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Over recent decades, many experiments have established that plants have the ability to take up intact amino acids from soil (Chapin et al., 1993; Jones & Darrah, 1993; Warren, 2006; Näsholm et al., 2009). The most common method for estimating uptake is to supply plants or soil with amino acids in which C or N are isotope-labelled (e.g. 13C and 15N, or 14C) and subsequently estimate uptake from uptake of isotope label (Näsholm et al., 1998; Näsholm & Persson, 2001; Warren, 2009b) or intact isotope-labelled amino acid molecules (Sauheitl et al., 2009a; Warren, 2012). A key aspect of studies using isotope labeling is that choices need to be made regarding which small organic N molecules are tested and which are not. In principle, the choice ought to be guided by knowledge of which forms of organic N occur in soil.
Experiments from the late 19th century until the 1970s examined uptake of many different forms of organic N (e.g. protein amino acids, nonprotein amino acids, nucleic acids, ureides, quaternary ammonium compounds, purine and pyrimidine bases) (Hutchinson & Miller, 1912; Paungfoo-Lonhienne et al., 2012), whereas in the last 20 yr the literature has focused almost exclusively on plant uptake of protein amino acids (Chapin et al., 1993; Jones & Darrah, 1993; Warren, 2006). For example, a recent review stated: ‘The concept of plant organic N nutrition relies, to a large degree, on studies of amino acids. Thus, amino acid N is in many cases used as a synonym for organic N’(Näsholm et al., 2009). Soil and/or the soil solution was long ago recognized as containing many organic N compounds in addition to protein amino acids (e.g. amino sugars, purine and pyrimidine bases, nucleic acids; e.g. see historical review: Paungfoo-Lonhienne et al., 2012), but the recent focus on protein amino acids arose because studies of the soil solution suggested amino acids were ‘the major constituent of low molecular weight dissolved organic N’ (Jones et al., 2005).
The apparent dominance of the soil solution by protein amino acids may reflect the fact that studies used targeted analytical approaches (sensu Patti et al., 2012) focused on protein amino acids plus a few common nonprotein amino acids (e.g. GABA, citrulline, ornithine) (Kielland, 1995; Turnbull et al., 1996; Andersson & Berggren, 2005; Warren, 2008; Jämtgård et al., 2010; Farrell et al., 2011a; Inselsbacher et al., 2011). Indeed, a recent broader exploration of the pool of small organic N found that, in addition to protein amino acids, the soil solution from a subalpine soil contained quaternary ammonium compounds, nonprotein amino acids, heterocyclic compounds derived from aromatic amino acids, amines, and sugar amines (Warren, 2013). Some of the single most abundant molecules were quaternary ammonium compounds, and the pool of quaternary ammonium compounds was c. 25% of the size of the pool of protein amino acids (Warren, 2013).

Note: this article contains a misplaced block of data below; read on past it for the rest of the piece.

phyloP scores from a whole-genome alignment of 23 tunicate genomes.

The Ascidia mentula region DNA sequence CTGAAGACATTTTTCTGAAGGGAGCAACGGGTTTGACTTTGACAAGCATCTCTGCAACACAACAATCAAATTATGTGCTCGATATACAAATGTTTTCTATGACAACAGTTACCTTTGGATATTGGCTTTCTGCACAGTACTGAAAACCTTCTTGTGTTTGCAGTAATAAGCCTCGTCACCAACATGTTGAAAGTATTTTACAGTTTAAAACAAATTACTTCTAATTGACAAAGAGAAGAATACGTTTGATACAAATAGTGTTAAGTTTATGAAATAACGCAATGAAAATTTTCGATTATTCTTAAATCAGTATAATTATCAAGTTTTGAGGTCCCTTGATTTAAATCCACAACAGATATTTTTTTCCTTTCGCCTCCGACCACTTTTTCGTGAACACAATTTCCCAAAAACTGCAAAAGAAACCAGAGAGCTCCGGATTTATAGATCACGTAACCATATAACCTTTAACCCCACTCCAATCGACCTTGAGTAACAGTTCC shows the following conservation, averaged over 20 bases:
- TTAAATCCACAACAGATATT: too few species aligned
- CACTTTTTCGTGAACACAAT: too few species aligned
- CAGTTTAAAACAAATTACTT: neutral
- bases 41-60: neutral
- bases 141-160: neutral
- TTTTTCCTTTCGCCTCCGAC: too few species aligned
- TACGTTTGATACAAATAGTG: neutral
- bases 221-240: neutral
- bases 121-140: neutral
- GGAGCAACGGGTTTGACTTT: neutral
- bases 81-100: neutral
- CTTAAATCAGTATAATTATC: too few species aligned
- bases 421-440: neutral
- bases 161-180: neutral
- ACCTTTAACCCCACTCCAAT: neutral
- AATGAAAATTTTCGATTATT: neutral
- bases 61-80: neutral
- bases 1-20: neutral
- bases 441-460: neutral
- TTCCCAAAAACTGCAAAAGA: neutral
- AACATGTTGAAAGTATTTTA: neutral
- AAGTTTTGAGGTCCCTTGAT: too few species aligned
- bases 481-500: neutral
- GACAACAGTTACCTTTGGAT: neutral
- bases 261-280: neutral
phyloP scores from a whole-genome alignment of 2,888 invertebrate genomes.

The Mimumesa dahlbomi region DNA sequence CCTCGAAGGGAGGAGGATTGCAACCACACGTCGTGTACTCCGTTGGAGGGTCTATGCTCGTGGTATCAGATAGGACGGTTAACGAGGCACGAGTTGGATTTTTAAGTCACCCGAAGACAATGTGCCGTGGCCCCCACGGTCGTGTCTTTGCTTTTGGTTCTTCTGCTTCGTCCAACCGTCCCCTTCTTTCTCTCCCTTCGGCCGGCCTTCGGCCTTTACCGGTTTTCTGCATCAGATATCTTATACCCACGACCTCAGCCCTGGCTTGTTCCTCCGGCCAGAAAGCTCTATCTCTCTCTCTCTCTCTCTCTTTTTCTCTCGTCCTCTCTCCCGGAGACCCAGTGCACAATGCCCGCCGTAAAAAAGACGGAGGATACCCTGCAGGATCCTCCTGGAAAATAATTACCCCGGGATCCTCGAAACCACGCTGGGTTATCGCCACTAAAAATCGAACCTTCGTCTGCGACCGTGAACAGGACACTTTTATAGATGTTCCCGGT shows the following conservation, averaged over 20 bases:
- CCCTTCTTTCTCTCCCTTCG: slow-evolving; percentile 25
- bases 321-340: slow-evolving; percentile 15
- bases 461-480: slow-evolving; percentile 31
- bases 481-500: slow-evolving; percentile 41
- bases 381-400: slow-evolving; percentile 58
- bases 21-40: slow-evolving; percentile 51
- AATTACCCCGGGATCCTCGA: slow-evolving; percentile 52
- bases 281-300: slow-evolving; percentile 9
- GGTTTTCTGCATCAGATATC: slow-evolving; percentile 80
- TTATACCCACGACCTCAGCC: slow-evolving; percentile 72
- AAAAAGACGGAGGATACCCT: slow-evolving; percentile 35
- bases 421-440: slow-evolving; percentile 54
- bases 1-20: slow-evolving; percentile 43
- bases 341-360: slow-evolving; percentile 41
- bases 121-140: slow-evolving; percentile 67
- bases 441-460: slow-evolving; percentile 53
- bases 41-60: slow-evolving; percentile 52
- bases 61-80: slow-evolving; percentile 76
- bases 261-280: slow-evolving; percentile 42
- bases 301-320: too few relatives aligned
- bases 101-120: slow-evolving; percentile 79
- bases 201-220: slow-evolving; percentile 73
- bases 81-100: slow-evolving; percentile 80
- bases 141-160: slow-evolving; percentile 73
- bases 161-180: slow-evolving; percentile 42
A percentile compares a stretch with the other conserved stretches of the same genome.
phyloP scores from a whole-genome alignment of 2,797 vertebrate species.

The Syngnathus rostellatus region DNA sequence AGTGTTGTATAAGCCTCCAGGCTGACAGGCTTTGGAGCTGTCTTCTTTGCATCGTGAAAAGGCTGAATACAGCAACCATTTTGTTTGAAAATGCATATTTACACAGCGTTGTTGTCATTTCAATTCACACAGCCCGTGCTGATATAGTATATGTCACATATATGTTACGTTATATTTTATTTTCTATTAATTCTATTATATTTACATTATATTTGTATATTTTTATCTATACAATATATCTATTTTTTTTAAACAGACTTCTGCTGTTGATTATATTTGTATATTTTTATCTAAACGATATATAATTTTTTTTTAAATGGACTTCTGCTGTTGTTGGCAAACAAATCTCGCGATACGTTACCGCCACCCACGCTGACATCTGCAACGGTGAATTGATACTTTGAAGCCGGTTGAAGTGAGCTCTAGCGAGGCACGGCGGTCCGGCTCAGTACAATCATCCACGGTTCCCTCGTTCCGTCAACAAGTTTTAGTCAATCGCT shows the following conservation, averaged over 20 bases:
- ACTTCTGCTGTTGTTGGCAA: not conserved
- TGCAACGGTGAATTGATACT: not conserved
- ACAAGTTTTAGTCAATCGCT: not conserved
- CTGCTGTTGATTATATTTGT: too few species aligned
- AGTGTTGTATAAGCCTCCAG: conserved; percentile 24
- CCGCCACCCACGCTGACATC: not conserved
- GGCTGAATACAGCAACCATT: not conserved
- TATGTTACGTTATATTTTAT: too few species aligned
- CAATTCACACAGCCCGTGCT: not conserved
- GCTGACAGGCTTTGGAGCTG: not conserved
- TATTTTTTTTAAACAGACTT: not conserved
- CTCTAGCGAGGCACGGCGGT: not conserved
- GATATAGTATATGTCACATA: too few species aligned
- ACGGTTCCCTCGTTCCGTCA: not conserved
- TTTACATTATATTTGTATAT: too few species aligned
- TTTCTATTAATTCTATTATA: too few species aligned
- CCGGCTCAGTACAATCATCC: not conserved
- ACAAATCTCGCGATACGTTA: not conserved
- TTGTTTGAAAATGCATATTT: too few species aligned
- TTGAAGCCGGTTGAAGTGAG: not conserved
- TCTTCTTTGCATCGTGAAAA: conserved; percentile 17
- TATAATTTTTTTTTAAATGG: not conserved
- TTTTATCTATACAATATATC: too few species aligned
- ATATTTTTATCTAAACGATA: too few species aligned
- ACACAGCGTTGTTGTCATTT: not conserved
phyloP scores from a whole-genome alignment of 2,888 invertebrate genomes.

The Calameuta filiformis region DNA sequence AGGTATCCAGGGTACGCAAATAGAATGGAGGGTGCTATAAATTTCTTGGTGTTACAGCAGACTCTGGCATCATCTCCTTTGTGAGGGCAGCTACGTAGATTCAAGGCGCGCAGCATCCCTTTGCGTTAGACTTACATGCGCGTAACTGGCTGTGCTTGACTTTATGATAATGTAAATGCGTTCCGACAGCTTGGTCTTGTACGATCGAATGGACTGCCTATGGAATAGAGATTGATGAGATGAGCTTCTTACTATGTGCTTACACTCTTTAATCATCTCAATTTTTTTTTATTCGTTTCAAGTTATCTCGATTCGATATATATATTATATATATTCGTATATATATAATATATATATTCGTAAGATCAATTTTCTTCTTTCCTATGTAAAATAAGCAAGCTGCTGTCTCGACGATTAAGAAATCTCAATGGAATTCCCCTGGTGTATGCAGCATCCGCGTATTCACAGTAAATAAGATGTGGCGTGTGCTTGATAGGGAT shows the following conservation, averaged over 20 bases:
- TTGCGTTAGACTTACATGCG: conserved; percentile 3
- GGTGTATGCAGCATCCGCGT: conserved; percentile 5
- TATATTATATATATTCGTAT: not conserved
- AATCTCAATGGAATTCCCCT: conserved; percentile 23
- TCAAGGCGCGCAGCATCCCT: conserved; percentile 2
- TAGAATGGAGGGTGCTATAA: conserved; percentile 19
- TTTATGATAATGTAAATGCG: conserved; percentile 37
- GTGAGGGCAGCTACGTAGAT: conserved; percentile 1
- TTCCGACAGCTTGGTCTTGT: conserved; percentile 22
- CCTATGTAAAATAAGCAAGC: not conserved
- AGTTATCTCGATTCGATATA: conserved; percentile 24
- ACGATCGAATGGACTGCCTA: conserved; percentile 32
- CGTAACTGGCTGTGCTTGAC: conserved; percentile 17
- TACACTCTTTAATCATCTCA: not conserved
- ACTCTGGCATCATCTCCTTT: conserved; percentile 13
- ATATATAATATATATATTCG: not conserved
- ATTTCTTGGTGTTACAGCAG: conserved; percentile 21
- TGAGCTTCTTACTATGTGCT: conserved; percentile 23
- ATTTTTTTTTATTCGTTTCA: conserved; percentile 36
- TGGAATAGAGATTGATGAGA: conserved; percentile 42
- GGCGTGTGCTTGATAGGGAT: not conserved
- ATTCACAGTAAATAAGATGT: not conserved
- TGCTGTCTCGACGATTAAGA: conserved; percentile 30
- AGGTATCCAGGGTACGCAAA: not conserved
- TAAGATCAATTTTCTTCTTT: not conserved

It is possible that quaternary ammonium compounds could be a source of N for plants, given that they can be abundant in the soil solution and plants possess transporters for quaternary ammonium compounds (Breitkreuz et al., 1999). However, at the time of writing, there was only one report of higher plants taking up quaternary ammonium compounds from soil (Audley & Tan, 1968), and with the exception of one site (Warren, 2013), little is known about the relative abundance of quaternary ammonium compounds and other compound classes that comprise the pool of small organic N. The aims of this study were to explore the abundance of quaternary ammonium compounds in a range of soils, and determine if plants can take up quaternary ammonium compounds. Capillary electrophoresis-mass spectrometry (CE-MS) was used for untargeted profiling of nonpeptide small organic N molecules (including quaternary ammonium compounds) in the soil solution of six soils. Uptake of three isotope-labelled quaternary ammonium compounds (betaine, carnitine and acetyl-carnitine) was contrasted with uptake of three protein amino acids (glycine, alanine and arginine). Uptake experiments used two ecologically divergent species: mycorrhizal wheat (Triticum aestivum L., Poaceae) a fast-growing annual grass species; and nonmycorrhizal Banksia (Banksia oblongifolia Cav., Proteaceae) a slow-growing perennial shrub that commonly occurs in nutrient-poor coastal heathlands of eastern Australia. To allow plants to express a preference for different N forms without complications from microbial competition and diffusion in soil, uptake from solution was examined with seedlings of wheat and Banksia in hydroponic solutions containing a mixture of the six forms of N at a low, field-relevant concentration of 10 μmol N l−1 each (Svennerstam et al., 2011). To examine intact uptake from soil, the six isotope-labelled N forms were injected individually into soil containing wheat plants and uptake was determined after 1 and 24 h. Intact uptake of N forms was determined from the amounts of isotope-labelled molecule that were measured within plant tissues (Persson & Nasholm, 2001; Sauheitl et al., 2009a; Warren, 2012).